4 Grains You Should Be Eating More Of

Grains are a great addition to any meal: they’re rich in fibre and complex carbs, low in fat, and add texture and flavour to your food. Meet four members of the grain family and put them to the test.

Buckwheat

Buckwheat was first grown thousands of years ago in China and Japan. It isn’t, in fact, a cereal grain, but is the seed of a plant that belongs to the same family as dock and sorrel. It is also closely related to the rhubarb family. The seeds look like grains and can be cooked in the same way. Buckwheat provides useful amounts of minerals, vitamin B, potassium, phosphorus and dietary fibre. Kasha is the name frequently given to whole buckwheat grains (often cracked) that have been toasted or roasted.

Burghul (bulgur wheat)

Originating from the Persian word meaning ‘bruised grain’, burghul is made of wheat that has been boiled, dried, hulled and shredded. Burghul has a nutty and slightly savoury taste. Although it is often referred to as cracked wheat, it has had the bran removed, which cracked wheat has not. Burghul is available ground to fine, medium or coarse granules. Soak grains in hot water for 15 to 20 minutes, until the water is absorbed and the grains have expanded and become fluffy. With its golden hue and pronounced nutty flavour, burghul is a delicious addition to Middle Eastern dishes. It is best known in tabouleh, a salad containing tomatoes, onions, parsley and mint.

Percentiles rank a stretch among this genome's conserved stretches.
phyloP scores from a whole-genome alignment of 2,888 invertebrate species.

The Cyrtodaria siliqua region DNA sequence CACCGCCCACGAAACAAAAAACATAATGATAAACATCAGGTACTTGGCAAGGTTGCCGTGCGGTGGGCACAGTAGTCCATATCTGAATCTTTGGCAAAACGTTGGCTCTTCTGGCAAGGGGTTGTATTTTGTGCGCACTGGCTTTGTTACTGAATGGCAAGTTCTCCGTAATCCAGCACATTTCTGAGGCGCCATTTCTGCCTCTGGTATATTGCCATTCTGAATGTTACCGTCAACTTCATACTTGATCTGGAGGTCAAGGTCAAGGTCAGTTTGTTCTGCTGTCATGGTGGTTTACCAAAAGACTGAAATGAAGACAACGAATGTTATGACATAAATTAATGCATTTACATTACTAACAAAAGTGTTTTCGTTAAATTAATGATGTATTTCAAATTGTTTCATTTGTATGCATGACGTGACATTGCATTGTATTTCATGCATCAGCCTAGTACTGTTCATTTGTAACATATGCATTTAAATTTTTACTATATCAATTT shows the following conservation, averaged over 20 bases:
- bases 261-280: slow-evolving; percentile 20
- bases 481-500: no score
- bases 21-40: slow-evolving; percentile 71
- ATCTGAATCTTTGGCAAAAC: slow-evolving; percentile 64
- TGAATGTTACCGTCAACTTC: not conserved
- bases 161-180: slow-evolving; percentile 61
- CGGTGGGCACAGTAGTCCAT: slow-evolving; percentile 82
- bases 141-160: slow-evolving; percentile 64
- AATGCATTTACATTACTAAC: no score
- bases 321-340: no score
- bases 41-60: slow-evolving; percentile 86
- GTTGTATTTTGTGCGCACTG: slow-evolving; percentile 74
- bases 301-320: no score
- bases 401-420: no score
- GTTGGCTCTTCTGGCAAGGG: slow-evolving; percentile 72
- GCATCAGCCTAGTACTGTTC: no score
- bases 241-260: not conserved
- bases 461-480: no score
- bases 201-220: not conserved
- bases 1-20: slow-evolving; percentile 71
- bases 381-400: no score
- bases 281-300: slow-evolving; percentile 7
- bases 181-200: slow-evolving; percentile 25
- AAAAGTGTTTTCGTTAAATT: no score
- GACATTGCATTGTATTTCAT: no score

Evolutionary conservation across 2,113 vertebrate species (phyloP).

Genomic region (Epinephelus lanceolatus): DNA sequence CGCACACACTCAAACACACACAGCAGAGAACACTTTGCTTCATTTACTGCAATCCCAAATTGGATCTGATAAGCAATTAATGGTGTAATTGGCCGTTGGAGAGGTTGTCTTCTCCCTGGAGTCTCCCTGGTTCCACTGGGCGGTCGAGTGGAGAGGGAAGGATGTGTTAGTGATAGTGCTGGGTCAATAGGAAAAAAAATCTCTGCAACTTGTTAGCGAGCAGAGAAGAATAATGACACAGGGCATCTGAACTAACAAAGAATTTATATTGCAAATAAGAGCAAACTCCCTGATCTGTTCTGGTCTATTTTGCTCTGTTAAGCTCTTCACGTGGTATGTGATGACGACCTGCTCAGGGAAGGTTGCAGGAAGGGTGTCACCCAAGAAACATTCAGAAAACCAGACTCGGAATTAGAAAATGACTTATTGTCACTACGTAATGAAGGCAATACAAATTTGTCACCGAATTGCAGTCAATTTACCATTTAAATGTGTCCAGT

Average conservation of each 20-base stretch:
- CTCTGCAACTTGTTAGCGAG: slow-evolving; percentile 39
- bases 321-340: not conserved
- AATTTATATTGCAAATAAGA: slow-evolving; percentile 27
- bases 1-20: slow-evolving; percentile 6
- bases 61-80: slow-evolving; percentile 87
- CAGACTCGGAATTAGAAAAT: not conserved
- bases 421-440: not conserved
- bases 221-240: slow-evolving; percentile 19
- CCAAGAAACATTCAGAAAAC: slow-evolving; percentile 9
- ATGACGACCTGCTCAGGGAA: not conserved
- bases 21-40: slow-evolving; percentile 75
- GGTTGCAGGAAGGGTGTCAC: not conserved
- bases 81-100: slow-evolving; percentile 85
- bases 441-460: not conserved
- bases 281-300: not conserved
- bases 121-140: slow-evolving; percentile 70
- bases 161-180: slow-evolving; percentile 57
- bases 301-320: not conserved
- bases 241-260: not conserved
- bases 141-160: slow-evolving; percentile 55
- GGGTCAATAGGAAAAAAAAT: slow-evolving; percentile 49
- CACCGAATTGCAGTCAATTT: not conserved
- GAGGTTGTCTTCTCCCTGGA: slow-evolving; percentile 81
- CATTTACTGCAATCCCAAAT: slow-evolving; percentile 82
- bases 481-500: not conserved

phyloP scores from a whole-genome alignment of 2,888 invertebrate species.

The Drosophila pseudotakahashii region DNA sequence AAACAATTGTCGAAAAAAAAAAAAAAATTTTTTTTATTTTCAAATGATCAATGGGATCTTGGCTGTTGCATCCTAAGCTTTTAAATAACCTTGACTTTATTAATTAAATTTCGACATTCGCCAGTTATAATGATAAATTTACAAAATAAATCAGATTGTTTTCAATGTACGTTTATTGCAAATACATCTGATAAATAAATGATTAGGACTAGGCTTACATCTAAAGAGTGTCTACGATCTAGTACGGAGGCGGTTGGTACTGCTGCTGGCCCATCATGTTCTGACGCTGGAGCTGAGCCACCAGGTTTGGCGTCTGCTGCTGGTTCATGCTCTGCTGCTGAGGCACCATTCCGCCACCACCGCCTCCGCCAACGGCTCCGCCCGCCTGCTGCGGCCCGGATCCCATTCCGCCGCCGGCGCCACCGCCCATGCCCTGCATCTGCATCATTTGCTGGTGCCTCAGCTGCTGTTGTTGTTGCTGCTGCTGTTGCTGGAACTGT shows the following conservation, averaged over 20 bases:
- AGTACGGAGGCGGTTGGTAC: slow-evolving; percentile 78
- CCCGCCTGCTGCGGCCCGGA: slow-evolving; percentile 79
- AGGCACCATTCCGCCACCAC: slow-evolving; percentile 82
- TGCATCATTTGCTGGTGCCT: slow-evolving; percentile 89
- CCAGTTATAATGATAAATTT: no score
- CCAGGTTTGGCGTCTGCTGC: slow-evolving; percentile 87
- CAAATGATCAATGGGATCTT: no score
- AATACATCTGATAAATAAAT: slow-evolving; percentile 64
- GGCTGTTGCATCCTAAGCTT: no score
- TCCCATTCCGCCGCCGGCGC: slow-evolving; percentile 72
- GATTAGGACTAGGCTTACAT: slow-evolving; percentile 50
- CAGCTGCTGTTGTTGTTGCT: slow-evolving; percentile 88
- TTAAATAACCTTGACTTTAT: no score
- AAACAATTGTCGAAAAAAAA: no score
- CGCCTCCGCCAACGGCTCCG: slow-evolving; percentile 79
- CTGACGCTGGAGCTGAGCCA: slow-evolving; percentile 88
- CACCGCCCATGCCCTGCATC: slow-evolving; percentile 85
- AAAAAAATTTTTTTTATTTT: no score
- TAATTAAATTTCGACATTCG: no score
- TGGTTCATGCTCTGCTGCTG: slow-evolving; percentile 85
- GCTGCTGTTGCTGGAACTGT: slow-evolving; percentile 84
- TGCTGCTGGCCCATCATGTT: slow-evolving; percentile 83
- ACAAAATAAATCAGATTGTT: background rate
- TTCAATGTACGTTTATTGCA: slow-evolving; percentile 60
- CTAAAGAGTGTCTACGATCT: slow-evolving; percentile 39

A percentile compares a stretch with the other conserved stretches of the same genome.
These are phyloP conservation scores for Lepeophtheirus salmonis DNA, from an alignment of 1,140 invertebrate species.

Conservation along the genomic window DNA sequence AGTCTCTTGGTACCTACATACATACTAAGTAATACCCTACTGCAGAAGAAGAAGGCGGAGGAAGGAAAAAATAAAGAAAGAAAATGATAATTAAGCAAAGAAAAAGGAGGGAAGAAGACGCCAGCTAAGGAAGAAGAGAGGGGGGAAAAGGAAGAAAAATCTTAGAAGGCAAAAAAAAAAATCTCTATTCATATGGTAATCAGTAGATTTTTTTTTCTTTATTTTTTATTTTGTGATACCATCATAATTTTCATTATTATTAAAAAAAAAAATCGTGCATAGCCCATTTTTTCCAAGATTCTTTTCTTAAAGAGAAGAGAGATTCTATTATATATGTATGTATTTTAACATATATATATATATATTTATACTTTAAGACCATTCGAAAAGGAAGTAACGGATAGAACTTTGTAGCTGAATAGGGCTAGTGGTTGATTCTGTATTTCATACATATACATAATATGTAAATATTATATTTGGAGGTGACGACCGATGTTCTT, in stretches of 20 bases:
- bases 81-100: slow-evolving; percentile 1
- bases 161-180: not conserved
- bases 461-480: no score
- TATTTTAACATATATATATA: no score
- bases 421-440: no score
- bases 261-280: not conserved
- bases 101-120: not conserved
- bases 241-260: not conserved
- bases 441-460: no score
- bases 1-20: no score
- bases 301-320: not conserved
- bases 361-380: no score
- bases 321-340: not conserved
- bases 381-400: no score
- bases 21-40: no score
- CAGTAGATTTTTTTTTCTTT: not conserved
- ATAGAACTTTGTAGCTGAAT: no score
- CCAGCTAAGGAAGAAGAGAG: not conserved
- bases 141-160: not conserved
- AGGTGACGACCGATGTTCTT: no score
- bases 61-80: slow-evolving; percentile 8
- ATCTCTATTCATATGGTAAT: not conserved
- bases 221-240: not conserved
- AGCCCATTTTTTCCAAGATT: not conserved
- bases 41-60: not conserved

Couscous

It is hard to imagine North African cooking without the addition of couscous. Couscous is coarse-ground wheat made into tiny balls and pre-cooked. Preparing ‘real’ couscous is quite time-consuming but, fortunately, there are some good-quality instant varieties on the market. To prepare them, add boiling water or stock (broth) and then leave to stand for a few minutes before stirring in a little butter and fluffing up the grains with a fork. Couscous is best used in Moroccan and Mediterranean-style salads.

Quinoa

Pronounced ‘keen-wah’, this small grain originally came from the Andes in South America. It can be used like brown rice in salads but has a slightly sweeter taste. The small, round grains contain many valuable nutrients. Used in a salad, boiled quinoa grains taste best with green vegetables and light vinaigrettes, but also team well with bell peppers, sweet corn or ham. Quinoa has the added healthy advantage of being gluten-free.

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